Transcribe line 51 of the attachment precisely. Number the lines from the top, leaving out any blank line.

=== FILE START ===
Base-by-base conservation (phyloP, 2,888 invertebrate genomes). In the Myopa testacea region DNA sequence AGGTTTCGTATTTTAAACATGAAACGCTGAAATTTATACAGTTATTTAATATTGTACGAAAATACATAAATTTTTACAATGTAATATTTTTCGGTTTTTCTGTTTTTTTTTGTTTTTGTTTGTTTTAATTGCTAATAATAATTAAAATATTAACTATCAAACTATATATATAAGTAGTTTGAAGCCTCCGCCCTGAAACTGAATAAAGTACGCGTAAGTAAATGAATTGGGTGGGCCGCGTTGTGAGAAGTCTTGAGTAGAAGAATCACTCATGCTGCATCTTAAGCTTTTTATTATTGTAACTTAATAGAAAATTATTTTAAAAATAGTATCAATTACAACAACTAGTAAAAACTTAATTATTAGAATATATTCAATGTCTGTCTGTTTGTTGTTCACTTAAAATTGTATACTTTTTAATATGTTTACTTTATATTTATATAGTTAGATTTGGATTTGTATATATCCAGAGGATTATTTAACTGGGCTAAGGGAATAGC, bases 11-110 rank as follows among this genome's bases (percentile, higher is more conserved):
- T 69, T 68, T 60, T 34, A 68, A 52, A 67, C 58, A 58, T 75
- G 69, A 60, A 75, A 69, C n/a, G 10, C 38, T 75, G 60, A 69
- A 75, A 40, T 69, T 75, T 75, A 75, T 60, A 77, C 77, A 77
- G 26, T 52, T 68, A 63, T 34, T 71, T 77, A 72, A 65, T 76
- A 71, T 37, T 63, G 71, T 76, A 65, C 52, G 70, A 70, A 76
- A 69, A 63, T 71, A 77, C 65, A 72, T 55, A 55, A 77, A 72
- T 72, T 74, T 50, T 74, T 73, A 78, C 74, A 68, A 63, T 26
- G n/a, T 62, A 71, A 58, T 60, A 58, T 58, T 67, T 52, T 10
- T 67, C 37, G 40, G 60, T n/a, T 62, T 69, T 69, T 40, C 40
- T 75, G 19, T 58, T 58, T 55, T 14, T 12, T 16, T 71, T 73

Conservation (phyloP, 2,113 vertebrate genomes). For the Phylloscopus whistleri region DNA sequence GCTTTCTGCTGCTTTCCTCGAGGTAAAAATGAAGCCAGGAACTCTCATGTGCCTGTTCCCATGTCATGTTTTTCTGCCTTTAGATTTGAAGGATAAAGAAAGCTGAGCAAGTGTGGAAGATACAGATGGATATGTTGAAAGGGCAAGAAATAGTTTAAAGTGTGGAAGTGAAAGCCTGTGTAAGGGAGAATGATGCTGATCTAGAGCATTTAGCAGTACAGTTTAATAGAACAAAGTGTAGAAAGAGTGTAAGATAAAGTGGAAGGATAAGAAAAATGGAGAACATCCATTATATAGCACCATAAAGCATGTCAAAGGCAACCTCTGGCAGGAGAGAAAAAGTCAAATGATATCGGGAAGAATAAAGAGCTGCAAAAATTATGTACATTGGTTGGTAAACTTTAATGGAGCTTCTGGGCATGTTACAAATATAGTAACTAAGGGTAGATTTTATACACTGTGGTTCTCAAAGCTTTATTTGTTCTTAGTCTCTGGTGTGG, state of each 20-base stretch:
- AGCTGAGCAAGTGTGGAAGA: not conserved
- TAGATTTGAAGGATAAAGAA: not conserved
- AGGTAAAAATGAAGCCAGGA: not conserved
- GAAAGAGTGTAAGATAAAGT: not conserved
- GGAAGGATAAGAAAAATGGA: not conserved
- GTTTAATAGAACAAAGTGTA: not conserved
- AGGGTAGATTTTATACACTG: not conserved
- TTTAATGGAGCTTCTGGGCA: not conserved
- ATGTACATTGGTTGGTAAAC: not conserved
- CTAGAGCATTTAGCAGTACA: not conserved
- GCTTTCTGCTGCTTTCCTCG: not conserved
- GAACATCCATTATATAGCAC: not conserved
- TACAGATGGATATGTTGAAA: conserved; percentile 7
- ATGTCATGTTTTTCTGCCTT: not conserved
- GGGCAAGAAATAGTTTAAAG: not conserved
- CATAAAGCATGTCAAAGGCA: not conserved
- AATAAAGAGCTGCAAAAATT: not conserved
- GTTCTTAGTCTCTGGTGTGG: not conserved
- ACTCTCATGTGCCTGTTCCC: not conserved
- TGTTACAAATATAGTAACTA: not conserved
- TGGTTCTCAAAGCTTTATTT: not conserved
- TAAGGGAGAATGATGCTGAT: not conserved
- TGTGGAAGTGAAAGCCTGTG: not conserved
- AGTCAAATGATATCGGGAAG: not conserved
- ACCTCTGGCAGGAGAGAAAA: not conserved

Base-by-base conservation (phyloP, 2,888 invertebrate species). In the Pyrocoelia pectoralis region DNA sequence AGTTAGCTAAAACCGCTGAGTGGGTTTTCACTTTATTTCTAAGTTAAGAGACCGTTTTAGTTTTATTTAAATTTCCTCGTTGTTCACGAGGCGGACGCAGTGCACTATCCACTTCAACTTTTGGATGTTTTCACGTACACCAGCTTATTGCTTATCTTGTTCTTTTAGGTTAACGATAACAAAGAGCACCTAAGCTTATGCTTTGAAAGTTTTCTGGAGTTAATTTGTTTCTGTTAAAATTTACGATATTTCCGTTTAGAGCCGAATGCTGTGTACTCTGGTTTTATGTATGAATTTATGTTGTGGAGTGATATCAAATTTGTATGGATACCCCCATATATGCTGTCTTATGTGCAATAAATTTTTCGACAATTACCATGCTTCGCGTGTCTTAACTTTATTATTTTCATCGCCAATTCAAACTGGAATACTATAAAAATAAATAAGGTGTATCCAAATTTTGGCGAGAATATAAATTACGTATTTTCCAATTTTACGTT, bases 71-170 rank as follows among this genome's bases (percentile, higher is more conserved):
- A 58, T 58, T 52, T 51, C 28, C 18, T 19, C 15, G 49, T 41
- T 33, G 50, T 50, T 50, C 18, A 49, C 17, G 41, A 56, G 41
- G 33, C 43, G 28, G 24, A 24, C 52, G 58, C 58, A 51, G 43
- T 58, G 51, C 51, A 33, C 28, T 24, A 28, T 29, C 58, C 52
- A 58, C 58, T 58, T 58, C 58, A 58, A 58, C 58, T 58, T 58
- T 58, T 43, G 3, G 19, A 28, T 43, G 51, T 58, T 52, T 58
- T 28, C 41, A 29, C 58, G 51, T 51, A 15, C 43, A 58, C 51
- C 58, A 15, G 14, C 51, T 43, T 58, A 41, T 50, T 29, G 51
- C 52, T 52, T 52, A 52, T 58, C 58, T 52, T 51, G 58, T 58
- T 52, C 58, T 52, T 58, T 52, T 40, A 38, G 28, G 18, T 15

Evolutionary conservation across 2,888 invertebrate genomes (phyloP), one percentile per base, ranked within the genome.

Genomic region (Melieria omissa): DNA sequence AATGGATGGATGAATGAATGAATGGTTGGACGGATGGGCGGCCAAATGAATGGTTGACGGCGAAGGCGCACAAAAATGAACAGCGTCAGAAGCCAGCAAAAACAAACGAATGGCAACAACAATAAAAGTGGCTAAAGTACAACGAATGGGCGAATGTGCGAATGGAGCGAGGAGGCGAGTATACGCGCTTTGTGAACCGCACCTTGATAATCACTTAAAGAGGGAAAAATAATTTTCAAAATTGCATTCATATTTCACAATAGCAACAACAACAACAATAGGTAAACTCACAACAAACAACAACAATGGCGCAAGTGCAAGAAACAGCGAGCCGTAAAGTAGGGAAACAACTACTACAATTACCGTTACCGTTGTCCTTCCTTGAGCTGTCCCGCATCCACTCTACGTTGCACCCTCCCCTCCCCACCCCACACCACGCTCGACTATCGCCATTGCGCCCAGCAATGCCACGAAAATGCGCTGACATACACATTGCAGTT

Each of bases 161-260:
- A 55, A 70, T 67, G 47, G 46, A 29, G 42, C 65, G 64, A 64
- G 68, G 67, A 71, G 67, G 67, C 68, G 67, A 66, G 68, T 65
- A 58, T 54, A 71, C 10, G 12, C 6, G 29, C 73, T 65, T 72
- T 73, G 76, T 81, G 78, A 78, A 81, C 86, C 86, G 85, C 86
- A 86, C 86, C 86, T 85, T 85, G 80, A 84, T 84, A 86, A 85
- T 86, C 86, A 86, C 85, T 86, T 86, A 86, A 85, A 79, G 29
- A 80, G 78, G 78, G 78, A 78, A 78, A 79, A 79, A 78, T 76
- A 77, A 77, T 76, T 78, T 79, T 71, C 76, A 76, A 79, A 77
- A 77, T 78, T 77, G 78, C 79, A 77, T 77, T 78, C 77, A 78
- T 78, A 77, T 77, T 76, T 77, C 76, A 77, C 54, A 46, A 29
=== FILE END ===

Each of bases 161-260: